How is this different from any other song they make though? They both do sexual songs and have been doing them for quite a while now & nobody really seemed to care before. I don't think we coulda expected them to drop "Reunited & It Feels So Good" when that's not what they do. Don't u think it woulda been hella contrived if they woulda gone that route? U can't exactly say they're moving forward like nothing happened, cuz their gradual reconciliation has been well documented by entertainment media. If u are saying u think it was distasteful then I can respect your point, but since they both already discuss that kinda content I wasn't offended by it.

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    In reply to Nikki Lynette:

    I don't expect them to make Reunited or We Are the World. But to act as though this is business as usual is missing the point. They have songs that are sexual, and they have songs that aren't sexual. As far as I can tell Beautiful People, Disturbia, Crawl, and Man Down aren't sexual (at least not as overtly as this song they made together). We're talking about two international stars who had a very public, graphic incident of domestic violence between them, broke up, and had about 3 years of riducule in the press. They expect us to all forget and say "What? It's just a song." To me, this is like if Ike and Tina Turner did a cover of Sexual Healing together. Collaborating isn't the problem, it's the result of what they produced along with it that is irresponsible to the big picture.

  • In reply to Yohance Serrant:

    Like I stated in the blog, we're not really sure what their motivation was for burying the hatchet. Maybe they feel as if they have addressed it enough. I think even if she had done a sweet, sentimental song with Chris people would have been mouthing off about it either way, so why not put him on a remix of a song that is already on her album? Don't forget, this is the music industry...NOTHING is done unintentionally.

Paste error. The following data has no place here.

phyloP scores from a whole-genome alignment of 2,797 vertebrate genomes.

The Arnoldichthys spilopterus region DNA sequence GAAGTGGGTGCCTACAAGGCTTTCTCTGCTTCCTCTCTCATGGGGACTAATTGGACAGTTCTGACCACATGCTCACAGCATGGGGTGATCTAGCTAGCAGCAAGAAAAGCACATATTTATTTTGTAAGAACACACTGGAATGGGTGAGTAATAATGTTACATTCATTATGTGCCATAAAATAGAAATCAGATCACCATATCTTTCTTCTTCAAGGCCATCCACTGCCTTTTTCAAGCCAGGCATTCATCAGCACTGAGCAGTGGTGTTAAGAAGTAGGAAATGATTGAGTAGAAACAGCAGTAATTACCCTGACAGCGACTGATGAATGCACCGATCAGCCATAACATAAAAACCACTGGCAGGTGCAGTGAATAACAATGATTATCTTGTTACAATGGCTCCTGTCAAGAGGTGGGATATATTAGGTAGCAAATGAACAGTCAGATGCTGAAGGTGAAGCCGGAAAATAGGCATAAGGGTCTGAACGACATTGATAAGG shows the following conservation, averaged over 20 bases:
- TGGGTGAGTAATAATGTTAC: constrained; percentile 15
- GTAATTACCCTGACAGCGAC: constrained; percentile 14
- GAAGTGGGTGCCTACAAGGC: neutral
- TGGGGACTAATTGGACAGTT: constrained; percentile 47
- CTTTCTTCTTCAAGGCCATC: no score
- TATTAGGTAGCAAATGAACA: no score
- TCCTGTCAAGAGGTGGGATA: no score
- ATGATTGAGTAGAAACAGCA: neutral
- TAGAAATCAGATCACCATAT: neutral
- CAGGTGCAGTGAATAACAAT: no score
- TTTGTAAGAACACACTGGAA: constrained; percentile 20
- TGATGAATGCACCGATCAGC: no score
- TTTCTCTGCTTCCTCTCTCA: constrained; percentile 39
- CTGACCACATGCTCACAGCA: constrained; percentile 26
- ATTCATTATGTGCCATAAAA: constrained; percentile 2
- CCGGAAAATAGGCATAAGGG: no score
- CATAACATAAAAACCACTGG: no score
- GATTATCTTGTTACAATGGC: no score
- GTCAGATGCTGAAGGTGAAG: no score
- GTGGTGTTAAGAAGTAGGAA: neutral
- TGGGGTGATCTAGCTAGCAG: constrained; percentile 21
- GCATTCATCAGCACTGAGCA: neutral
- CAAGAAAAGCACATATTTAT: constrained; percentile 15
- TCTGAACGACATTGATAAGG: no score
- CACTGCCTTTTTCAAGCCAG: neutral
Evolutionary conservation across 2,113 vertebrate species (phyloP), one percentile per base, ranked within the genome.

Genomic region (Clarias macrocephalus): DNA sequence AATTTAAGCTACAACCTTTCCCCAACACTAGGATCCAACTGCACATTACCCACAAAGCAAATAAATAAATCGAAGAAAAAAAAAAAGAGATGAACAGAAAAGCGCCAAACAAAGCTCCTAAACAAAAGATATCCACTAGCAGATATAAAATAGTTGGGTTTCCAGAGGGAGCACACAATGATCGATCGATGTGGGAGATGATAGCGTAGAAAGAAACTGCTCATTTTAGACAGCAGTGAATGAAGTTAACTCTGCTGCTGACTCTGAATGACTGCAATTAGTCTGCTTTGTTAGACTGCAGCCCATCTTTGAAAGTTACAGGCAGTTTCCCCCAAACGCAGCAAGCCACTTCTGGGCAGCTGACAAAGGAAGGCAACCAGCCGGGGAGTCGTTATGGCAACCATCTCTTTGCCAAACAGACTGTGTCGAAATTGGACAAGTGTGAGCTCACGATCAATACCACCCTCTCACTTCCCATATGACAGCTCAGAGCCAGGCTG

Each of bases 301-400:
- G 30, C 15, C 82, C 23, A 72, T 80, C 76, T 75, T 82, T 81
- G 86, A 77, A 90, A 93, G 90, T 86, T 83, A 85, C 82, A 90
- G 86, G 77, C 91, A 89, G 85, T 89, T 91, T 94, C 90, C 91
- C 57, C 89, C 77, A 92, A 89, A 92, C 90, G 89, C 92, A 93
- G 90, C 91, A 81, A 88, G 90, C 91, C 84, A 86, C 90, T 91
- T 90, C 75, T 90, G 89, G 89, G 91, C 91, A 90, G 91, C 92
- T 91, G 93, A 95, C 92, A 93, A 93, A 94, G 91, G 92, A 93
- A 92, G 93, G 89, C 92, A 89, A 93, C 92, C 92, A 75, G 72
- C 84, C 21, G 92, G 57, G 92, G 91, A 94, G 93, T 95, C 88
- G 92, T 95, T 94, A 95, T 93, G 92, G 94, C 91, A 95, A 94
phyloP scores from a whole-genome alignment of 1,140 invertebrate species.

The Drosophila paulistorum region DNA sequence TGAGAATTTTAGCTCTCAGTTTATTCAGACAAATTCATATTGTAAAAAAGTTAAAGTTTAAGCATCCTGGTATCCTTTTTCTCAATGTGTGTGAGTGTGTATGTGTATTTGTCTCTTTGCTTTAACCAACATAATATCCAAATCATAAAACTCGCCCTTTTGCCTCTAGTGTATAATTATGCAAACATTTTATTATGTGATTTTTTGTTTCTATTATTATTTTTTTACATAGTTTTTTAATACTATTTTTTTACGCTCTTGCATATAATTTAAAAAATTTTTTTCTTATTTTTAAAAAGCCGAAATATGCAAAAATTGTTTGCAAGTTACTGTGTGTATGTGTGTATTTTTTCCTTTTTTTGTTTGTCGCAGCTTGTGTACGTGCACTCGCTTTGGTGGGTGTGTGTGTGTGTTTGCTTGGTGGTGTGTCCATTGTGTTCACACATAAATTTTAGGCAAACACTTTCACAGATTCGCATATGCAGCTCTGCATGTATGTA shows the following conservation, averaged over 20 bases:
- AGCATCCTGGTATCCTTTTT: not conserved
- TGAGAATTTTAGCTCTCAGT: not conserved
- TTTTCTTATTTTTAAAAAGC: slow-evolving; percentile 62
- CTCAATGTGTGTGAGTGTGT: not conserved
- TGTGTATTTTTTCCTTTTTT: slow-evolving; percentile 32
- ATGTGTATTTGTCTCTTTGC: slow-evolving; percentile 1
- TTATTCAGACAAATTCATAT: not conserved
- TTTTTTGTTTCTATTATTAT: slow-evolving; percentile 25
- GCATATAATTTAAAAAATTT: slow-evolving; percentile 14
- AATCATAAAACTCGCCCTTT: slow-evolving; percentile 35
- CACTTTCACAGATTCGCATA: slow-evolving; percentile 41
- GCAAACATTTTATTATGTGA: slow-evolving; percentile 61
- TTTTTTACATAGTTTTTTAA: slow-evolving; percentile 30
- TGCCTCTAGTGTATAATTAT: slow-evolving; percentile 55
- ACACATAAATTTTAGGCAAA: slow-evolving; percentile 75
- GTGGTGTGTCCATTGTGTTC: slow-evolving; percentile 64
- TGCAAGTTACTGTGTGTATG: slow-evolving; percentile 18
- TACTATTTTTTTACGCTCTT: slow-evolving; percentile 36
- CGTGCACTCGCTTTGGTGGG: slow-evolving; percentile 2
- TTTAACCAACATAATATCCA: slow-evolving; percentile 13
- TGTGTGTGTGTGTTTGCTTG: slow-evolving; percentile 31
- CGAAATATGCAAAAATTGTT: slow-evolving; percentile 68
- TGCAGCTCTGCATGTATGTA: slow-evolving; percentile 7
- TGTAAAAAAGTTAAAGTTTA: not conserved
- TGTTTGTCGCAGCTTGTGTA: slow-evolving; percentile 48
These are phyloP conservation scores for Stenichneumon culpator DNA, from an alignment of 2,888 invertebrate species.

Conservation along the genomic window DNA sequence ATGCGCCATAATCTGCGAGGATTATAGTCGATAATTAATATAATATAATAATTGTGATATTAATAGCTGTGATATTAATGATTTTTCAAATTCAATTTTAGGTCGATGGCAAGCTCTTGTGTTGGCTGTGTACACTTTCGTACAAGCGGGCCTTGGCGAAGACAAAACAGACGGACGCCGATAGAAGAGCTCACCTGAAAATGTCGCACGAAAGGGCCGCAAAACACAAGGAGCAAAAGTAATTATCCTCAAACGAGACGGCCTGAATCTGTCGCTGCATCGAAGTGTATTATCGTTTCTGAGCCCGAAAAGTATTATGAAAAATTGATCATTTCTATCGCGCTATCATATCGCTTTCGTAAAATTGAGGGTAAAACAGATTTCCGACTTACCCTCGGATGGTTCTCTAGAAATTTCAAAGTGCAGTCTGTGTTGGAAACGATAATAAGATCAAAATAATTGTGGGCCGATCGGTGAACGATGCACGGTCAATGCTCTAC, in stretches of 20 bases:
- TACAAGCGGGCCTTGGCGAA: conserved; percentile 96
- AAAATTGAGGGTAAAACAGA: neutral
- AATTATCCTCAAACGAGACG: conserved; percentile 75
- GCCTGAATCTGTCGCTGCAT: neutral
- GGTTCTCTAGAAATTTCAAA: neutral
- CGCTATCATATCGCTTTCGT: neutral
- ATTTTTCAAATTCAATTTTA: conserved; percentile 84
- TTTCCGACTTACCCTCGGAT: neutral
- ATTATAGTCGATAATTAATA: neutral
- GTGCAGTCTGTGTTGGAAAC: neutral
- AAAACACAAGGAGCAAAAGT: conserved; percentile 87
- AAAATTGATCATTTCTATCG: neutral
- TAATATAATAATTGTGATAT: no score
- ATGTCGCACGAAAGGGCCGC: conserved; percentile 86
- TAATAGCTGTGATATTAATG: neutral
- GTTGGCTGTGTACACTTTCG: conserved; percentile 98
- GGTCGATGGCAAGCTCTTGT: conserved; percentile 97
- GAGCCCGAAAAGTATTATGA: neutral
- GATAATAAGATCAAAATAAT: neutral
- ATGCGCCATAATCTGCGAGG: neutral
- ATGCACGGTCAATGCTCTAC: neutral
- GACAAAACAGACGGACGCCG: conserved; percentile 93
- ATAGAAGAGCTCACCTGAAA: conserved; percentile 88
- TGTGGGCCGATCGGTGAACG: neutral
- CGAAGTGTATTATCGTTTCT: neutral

• great post Nikki. Its clear the Rihanna has forgiven chris brown so the rest of us should lay off and stop pushing their moral compass on people.

  • Nikki!! Very well said! I totally agree -- the media and everybody else wants this woman to heal on their terms and that's why their disappointed.

    As far as the type of song these guys collaborated on, I personally don't think it sends any message. Technically it is business as usual. I don't find it surprising at all that they would collab on a sexually overt song when u listen to lyrics like "come here rude boy boy can you get it up? are you big enough?, take it take it"!! I mean really?!

    I think that people view the collaboration as a "public" apology and want more from it. But let's be real, the apology was done long before THEY made it public and perhaps the collaboration is just prepping the people for what's to come. No surprise here, if the two become a couple yet again.